The Second World War taught us an important lesson. Economic competition condemns state-nations to destroy themselves militarily. Since 1946, global economic integration has been a great concern to policymakers. They truly believe it would bring peace and prosperity. Agreements and projects (for example GATT and EU) flourished. In addition, positive results were visible even in the short term such as domestic progress and political stability. This strategy proved to be more successful than expected. Fortunately, there has not been a single war between leading powers and living standards have risen fast.
Yet Western World is now questioning itself about the benefits of globalisation. Scepticals have always been around but now even leading candidates for presidency of the US are opposing to free trade.
Economic integration has always been a strong pillar in US foreign policies. It has always been a synonym for democracy and progress. On the contrary, Clinton, Sanders, Trump and Cruz are all criticizing the newest free trade initiative of the moment: the Trans-Pacific Partnership (TPP).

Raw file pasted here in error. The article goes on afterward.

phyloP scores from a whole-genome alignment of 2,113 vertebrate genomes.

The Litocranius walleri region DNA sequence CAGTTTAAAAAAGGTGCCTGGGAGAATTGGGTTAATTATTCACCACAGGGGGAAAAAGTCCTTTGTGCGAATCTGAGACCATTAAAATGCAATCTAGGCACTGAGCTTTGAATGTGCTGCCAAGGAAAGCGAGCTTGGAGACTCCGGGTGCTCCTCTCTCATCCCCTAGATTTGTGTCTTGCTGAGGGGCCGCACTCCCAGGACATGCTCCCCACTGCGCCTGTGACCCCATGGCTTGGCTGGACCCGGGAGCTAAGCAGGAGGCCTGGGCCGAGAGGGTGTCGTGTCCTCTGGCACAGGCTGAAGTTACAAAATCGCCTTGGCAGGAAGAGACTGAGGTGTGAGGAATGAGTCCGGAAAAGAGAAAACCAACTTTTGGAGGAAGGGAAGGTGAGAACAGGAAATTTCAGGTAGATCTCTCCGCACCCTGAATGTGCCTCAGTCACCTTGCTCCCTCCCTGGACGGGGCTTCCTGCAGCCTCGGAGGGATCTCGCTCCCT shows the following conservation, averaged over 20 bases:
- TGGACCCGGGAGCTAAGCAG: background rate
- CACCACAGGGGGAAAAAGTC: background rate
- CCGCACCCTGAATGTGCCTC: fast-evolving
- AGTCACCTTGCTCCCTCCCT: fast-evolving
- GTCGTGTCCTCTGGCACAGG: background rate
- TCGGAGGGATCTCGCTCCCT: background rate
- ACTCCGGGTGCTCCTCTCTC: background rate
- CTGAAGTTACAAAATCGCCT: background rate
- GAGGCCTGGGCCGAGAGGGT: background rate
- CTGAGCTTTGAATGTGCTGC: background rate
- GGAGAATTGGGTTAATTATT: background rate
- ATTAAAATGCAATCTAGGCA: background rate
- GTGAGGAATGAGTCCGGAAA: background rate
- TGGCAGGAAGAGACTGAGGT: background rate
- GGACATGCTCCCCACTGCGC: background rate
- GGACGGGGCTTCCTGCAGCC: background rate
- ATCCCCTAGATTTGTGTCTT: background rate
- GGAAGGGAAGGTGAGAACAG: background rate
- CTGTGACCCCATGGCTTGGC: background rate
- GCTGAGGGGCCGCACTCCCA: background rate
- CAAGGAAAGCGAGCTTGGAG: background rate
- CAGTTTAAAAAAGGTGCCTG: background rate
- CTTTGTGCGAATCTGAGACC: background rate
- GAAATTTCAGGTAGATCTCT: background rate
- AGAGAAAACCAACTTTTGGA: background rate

In particular, Trump proposed to abrogate trade agreements and raise tariffs. This resulted in the violent reaction of China. L. Jiwei, Chinese finance minister, called Trump “an irrational type” due to his questionable proposal to increase tariffs on imported Chinese goods up to 45%. Trump’s proposal is far to be reasonable. There is no doubt that US and China are mutually dependent on each other. Their economic cycles are inevitably linked. But often politics and economics seem to be too distant. Nevertheless, Trump nearly declared “economic war” against China. “They’ve taken our jobs, they’ve taken our money”. However, China is the US’s largest trading partner. In fact, in 2015 US trade deficit with China reached the astronomical figure of $366 bn. How can people still listen to Trump? We don’t know. Maybe even he doesn’t know.
Certainly, there is lack of knowledge. But this is not the main problem. Apparently, only elites seem to take advantage of free trade agreements. The common opinion is that big companies get rich while Third World gets poorer. Furthermore, Panama Papers are not helping. It seems that globalisation offers the opportunity only to avoid taxes. New means must be taken into account. C. W. Eliot, former US Treasury secretary suggest a radical shift from international trade to “international harmonisation”. In other words, issues such as labour rights and environmental must be taken into consideration. Economic policies must be accompanied by effective social policies aimed to create new jobs fast, and build a social safety net. Free trade should be a “tool” to drive technological development and job creation. In 1929, GDP dipped 17% in US because of protectionist policies that were thought to save America from recession. Hope we learnt the lesson.
Nicola Maria Fiore